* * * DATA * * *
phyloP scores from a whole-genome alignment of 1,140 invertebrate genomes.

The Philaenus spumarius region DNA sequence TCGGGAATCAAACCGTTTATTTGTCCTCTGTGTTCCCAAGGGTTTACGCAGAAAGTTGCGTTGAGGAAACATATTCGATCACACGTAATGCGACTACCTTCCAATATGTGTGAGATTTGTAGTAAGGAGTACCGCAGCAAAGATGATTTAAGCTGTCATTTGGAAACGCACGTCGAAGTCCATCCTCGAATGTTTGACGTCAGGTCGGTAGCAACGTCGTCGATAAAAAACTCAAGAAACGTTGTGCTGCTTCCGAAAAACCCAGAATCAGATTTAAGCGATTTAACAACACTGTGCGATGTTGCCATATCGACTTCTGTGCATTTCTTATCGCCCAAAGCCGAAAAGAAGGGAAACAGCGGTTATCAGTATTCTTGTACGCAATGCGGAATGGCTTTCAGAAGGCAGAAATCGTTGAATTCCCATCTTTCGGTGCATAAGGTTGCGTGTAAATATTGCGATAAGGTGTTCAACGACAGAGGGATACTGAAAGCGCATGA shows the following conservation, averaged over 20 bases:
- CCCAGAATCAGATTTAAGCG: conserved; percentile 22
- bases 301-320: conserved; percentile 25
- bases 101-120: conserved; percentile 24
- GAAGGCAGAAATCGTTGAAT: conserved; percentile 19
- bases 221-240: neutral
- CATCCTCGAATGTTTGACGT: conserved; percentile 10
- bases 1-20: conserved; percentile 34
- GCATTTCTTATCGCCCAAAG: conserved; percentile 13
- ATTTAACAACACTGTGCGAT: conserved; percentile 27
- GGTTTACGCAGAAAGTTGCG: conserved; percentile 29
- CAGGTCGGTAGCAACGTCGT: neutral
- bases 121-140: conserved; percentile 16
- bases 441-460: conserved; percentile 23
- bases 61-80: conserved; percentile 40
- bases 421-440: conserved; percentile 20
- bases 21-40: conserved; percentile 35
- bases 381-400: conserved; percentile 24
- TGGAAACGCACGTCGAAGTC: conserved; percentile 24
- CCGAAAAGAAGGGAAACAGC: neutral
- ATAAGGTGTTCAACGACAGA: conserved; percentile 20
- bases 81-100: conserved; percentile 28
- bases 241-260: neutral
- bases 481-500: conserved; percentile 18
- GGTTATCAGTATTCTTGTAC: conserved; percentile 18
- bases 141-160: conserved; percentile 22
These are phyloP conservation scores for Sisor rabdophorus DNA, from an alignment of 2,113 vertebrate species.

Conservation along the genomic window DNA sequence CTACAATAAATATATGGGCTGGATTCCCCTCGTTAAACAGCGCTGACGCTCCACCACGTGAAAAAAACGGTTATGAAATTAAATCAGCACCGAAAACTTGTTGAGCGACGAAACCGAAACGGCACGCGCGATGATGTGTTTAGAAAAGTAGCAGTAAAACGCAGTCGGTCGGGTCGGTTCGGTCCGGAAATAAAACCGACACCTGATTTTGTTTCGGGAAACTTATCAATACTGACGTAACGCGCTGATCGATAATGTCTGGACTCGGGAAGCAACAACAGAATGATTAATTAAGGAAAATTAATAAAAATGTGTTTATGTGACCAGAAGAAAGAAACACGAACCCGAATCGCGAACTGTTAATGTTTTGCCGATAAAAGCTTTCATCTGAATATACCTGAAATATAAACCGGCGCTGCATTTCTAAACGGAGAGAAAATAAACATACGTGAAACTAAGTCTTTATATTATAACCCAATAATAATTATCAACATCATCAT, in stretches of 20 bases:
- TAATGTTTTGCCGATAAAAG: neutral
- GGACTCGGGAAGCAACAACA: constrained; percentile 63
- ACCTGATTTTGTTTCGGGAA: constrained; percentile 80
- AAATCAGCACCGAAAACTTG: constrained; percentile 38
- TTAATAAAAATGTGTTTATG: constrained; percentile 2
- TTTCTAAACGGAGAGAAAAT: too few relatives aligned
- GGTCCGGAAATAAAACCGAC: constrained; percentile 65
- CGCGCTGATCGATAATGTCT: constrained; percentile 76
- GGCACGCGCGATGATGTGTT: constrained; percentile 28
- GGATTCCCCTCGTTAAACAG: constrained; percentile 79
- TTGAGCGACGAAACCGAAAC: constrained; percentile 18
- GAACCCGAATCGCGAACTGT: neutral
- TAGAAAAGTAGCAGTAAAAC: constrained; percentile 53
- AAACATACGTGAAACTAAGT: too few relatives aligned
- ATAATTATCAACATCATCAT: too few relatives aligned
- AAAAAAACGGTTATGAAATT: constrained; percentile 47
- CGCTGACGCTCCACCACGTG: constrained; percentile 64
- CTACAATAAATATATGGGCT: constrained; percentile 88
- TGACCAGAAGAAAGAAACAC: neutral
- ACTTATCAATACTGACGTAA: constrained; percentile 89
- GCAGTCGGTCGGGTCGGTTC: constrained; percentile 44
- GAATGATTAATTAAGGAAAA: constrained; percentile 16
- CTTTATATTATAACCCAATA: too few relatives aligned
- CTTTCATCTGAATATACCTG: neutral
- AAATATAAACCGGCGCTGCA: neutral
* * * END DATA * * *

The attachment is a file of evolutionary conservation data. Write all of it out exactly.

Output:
phyloP scores from a whole-genome alignment of 1,140 invertebrate genomes.

The Philaenus spumarius region DNA sequence TCGGGAATCAAACCGTTTATTTGTCCTCTGTGTTCCCAAGGGTTTACGCAGAAAGTTGCGTTGAGGAAACATATTCGATCACACGTAATGCGACTACCTTCCAATATGTGTGAGATTTGTAGTAAGGAGTACCGCAGCAAAGATGATTTAAGCTGTCATTTGGAAACGCACGTCGAAGTCCATCCTCGAATGTTTGACGTCAGGTCGGTAGCAACGTCGTCGATAAAAAACTCAAGAAACGTTGTGCTGCTTCCGAAAAACCCAGAATCAGATTTAAGCGATTTAACAACACTGTGCGATGTTGCCATATCGACTTCTGTGCATTTCTTATCGCCCAAAGCCGAAAAGAAGGGAAACAGCGGTTATCAGTATTCTTGTACGCAATGCGGAATGGCTTTCAGAAGGCAGAAATCGTTGAATTCCCATCTTTCGGTGCATAAGGTTGCGTGTAAATATTGCGATAAGGTGTTCAACGACAGAGGGATACTGAAAGCGCATGA shows the following conservation, averaged over 20 bases:
- CCCAGAATCAGATTTAAGCG: conserved; percentile 22
- bases 301-320: conserved; percentile 25
- bases 101-120: conserved; percentile 24
- GAAGGCAGAAATCGTTGAAT: conserved; percentile 19
- bases 221-240: neutral
- CATCCTCGAATGTTTGACGT: conserved; percentile 10
- bases 1-20: conserved; percentile 34
- GCATTTCTTATCGCCCAAAG: conserved; percentile 13
- ATTTAACAACACTGTGCGAT: conserved; percentile 27
- GGTTTACGCAGAAAGTTGCG: conserved; percentile 29
- CAGGTCGGTAGCAACGTCGT: neutral
- bases 121-140: conserved; percentile 16
- bases 441-460: conserved; percentile 23
- bases 61-80: conserved; percentile 40
- bases 421-440: conserved; percentile 20
- bases 21-40: conserved; percentile 35
- bases 381-400: conserved; percentile 24
- TGGAAACGCACGTCGAAGTC: conserved; percentile 24
- CCGAAAAGAAGGGAAACAGC: neutral
- ATAAGGTGTTCAACGACAGA: conserved; percentile 20
- bases 81-100: conserved; percentile 28
- bases 241-260: neutral
- bases 481-500: conserved; percentile 18
- GGTTATCAGTATTCTTGTAC: conserved; percentile 18
- bases 141-160: conserved; percentile 22
These are phyloP conservation scores for Sisor rabdophorus DNA, from an alignment of 2,113 vertebrate species.

Conservation along the genomic window DNA sequence CTACAATAAATATATGGGCTGGATTCCCCTCGTTAAACAGCGCTGACGCTCCACCACGTGAAAAAAACGGTTATGAAATTAAATCAGCACCGAAAACTTGTTGAGCGACGAAACCGAAACGGCACGCGCGATGATGTGTTTAGAAAAGTAGCAGTAAAACGCAGTCGGTCGGGTCGGTTCGGTCCGGAAATAAAACCGACACCTGATTTTGTTTCGGGAAACTTATCAATACTGACGTAACGCGCTGATCGATAATGTCTGGACTCGGGAAGCAACAACAGAATGATTAATTAAGGAAAATTAATAAAAATGTGTTTATGTGACCAGAAGAAAGAAACACGAACCCGAATCGCGAACTGTTAATGTTTTGCCGATAAAAGCTTTCATCTGAATATACCTGAAATATAAACCGGCGCTGCATTTCTAAACGGAGAGAAAATAAACATACGTGAAACTAAGTCTTTATATTATAACCCAATAATAATTATCAACATCATCAT, in stretches of 20 bases:
- TAATGTTTTGCCGATAAAAG: neutral
- GGACTCGGGAAGCAACAACA: constrained; percentile 63
- ACCTGATTTTGTTTCGGGAA: constrained; percentile 80
- AAATCAGCACCGAAAACTTG: constrained; percentile 38
- TTAATAAAAATGTGTTTATG: constrained; percentile 2
- TTTCTAAACGGAGAGAAAAT: too few relatives aligned
- GGTCCGGAAATAAAACCGAC: constrained; percentile 65
- CGCGCTGATCGATAATGTCT: constrained; percentile 76
- GGCACGCGCGATGATGTGTT: constrained; percentile 28
- GGATTCCCCTCGTTAAACAG: constrained; percentile 79
- TTGAGCGACGAAACCGAAAC: constrained; percentile 18
- GAACCCGAATCGCGAACTGT: neutral
- TAGAAAAGTAGCAGTAAAAC: constrained; percentile 53
- AAACATACGTGAAACTAAGT: too few relatives aligned
- ATAATTATCAACATCATCAT: too few relatives aligned
- AAAAAAACGGTTATGAAATT: constrained; percentile 47
- CGCTGACGCTCCACCACGTG: constrained; percentile 64
- CTACAATAAATATATGGGCT: constrained; percentile 88
- TGACCAGAAGAAAGAAACAC: neutral
- ACTTATCAATACTGACGTAA: constrained; percentile 89
- GCAGTCGGTCGGGTCGGTTC: constrained; percentile 44
- GAATGATTAATTAAGGAAAA: constrained; percentile 16
- CTTTATATTATAACCCAATA: too few relatives aligned
- CTTTCATCTGAATATACCTG: neutral
- AAATATAAACCGGCGCTGCA: neutral